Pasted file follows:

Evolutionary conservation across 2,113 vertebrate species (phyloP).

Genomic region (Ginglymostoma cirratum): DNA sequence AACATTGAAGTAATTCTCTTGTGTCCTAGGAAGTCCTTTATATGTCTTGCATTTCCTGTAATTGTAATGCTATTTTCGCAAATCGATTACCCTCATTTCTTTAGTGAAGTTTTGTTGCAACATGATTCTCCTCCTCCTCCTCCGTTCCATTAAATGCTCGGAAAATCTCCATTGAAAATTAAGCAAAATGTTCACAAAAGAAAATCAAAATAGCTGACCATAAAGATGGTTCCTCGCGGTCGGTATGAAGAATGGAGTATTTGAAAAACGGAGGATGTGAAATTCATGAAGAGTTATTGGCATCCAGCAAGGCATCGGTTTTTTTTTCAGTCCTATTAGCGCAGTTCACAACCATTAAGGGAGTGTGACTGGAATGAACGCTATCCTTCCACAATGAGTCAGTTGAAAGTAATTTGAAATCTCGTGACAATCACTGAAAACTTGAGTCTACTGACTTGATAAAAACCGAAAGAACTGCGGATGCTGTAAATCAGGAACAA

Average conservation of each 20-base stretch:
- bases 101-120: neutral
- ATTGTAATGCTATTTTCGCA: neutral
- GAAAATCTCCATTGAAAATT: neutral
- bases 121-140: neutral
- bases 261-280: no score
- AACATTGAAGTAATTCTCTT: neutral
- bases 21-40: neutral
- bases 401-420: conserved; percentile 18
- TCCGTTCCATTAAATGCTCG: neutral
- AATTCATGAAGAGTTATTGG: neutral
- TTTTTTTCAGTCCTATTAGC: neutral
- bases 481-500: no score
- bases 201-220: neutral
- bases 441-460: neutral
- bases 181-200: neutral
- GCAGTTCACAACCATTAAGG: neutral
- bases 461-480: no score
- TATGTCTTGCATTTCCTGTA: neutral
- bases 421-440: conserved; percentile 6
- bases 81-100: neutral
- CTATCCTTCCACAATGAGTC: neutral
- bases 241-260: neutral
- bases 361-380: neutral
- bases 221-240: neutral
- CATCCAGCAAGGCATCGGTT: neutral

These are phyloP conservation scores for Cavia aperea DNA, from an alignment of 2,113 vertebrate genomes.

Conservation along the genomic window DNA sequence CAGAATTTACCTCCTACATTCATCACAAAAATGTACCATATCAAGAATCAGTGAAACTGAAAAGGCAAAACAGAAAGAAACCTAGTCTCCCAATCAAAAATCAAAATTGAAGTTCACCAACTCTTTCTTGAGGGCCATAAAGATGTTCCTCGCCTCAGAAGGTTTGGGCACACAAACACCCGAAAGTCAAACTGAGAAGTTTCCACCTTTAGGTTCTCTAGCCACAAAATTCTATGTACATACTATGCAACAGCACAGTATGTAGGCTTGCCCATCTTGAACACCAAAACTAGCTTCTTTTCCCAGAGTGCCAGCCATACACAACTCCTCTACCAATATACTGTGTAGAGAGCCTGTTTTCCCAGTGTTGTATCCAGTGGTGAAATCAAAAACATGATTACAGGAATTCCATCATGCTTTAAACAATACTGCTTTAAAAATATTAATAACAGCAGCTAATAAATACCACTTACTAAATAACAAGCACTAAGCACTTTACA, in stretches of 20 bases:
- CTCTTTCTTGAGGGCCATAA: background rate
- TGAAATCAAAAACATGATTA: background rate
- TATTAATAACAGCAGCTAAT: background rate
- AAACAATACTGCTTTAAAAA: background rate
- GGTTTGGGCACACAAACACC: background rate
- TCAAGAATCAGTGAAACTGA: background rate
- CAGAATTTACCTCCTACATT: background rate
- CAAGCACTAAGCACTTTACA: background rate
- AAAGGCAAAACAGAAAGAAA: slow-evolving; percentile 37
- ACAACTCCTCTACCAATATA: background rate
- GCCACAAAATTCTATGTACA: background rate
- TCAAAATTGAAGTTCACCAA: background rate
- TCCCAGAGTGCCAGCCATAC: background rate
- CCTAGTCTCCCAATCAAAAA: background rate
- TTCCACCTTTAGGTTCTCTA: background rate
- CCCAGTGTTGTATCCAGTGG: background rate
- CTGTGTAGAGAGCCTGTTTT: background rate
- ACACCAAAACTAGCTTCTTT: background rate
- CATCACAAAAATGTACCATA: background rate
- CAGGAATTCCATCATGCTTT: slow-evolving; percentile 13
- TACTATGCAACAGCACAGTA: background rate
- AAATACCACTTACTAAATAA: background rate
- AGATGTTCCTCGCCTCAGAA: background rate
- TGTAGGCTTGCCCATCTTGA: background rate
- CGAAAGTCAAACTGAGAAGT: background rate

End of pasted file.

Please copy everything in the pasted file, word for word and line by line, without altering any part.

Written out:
Evolutionary conservation across 2,113 vertebrate species (phyloP).

Genomic region (Ginglymostoma cirratum): DNA sequence AACATTGAAGTAATTCTCTTGTGTCCTAGGAAGTCCTTTATATGTCTTGCATTTCCTGTAATTGTAATGCTATTTTCGCAAATCGATTACCCTCATTTCTTTAGTGAAGTTTTGTTGCAACATGATTCTCCTCCTCCTCCTCCGTTCCATTAAATGCTCGGAAAATCTCCATTGAAAATTAAGCAAAATGTTCACAAAAGAAAATCAAAATAGCTGACCATAAAGATGGTTCCTCGCGGTCGGTATGAAGAATGGAGTATTTGAAAAACGGAGGATGTGAAATTCATGAAGAGTTATTGGCATCCAGCAAGGCATCGGTTTTTTTTTCAGTCCTATTAGCGCAGTTCACAACCATTAAGGGAGTGTGACTGGAATGAACGCTATCCTTCCACAATGAGTCAGTTGAAAGTAATTTGAAATCTCGTGACAATCACTGAAAACTTGAGTCTACTGACTTGATAAAAACCGAAAGAACTGCGGATGCTGTAAATCAGGAACAA

Average conservation of each 20-base stretch:
- bases 101-120: neutral
- ATTGTAATGCTATTTTCGCA: neutral
- GAAAATCTCCATTGAAAATT: neutral
- bases 121-140: neutral
- bases 261-280: no score
- AACATTGAAGTAATTCTCTT: neutral
- bases 21-40: neutral
- bases 401-420: conserved; percentile 18
- TCCGTTCCATTAAATGCTCG: neutral
- AATTCATGAAGAGTTATTGG: neutral
- TTTTTTTCAGTCCTATTAGC: neutral
- bases 481-500: no score
- bases 201-220: neutral
- bases 441-460: neutral
- bases 181-200: neutral
- GCAGTTCACAACCATTAAGG: neutral
- bases 461-480: no score
- TATGTCTTGCATTTCCTGTA: neutral
- bases 421-440: conserved; percentile 6
- bases 81-100: neutral
- CTATCCTTCCACAATGAGTC: neutral
- bases 241-260: neutral
- bases 361-380: neutral
- bases 221-240: neutral
- CATCCAGCAAGGCATCGGTT: neutral

These are phyloP conservation scores for Cavia aperea DNA, from an alignment of 2,113 vertebrate genomes.

Conservation along the genomic window DNA sequence CAGAATTTACCTCCTACATTCATCACAAAAATGTACCATATCAAGAATCAGTGAAACTGAAAAGGCAAAACAGAAAGAAACCTAGTCTCCCAATCAAAAATCAAAATTGAAGTTCACCAACTCTTTCTTGAGGGCCATAAAGATGTTCCTCGCCTCAGAAGGTTTGGGCACACAAACACCCGAAAGTCAAACTGAGAAGTTTCCACCTTTAGGTTCTCTAGCCACAAAATTCTATGTACATACTATGCAACAGCACAGTATGTAGGCTTGCCCATCTTGAACACCAAAACTAGCTTCTTTTCCCAGAGTGCCAGCCATACACAACTCCTCTACCAATATACTGTGTAGAGAGCCTGTTTTCCCAGTGTTGTATCCAGTGGTGAAATCAAAAACATGATTACAGGAATTCCATCATGCTTTAAACAATACTGCTTTAAAAATATTAATAACAGCAGCTAATAAATACCACTTACTAAATAACAAGCACTAAGCACTTTACA, in stretches of 20 bases:
- CTCTTTCTTGAGGGCCATAA: background rate
- TGAAATCAAAAACATGATTA: background rate
- TATTAATAACAGCAGCTAAT: background rate
- AAACAATACTGCTTTAAAAA: background rate
- GGTTTGGGCACACAAACACC: background rate
- TCAAGAATCAGTGAAACTGA: background rate
- CAGAATTTACCTCCTACATT: background rate
- CAAGCACTAAGCACTTTACA: background rate
- AAAGGCAAAACAGAAAGAAA: slow-evolving; percentile 37
- ACAACTCCTCTACCAATATA: background rate
- GCCACAAAATTCTATGTACA: background rate
- TCAAAATTGAAGTTCACCAA: background rate
- TCCCAGAGTGCCAGCCATAC: background rate
- CCTAGTCTCCCAATCAAAAA: background rate
- TTCCACCTTTAGGTTCTCTA: background rate
- CCCAGTGTTGTATCCAGTGG: background rate
- CTGTGTAGAGAGCCTGTTTT: background rate
- ACACCAAAACTAGCTTCTTT: background rate
- CATCACAAAAATGTACCATA: background rate
- CAGGAATTCCATCATGCTTT: slow-evolving; percentile 13
- TACTATGCAACAGCACAGTA: background rate
- AAATACCACTTACTAAATAA: background rate
- AGATGTTCCTCGCCTCAGAA: background rate
- TGTAGGCTTGCCCATCTTGA: background rate
- CGAAAGTCAAACTGAGAAGT: background rate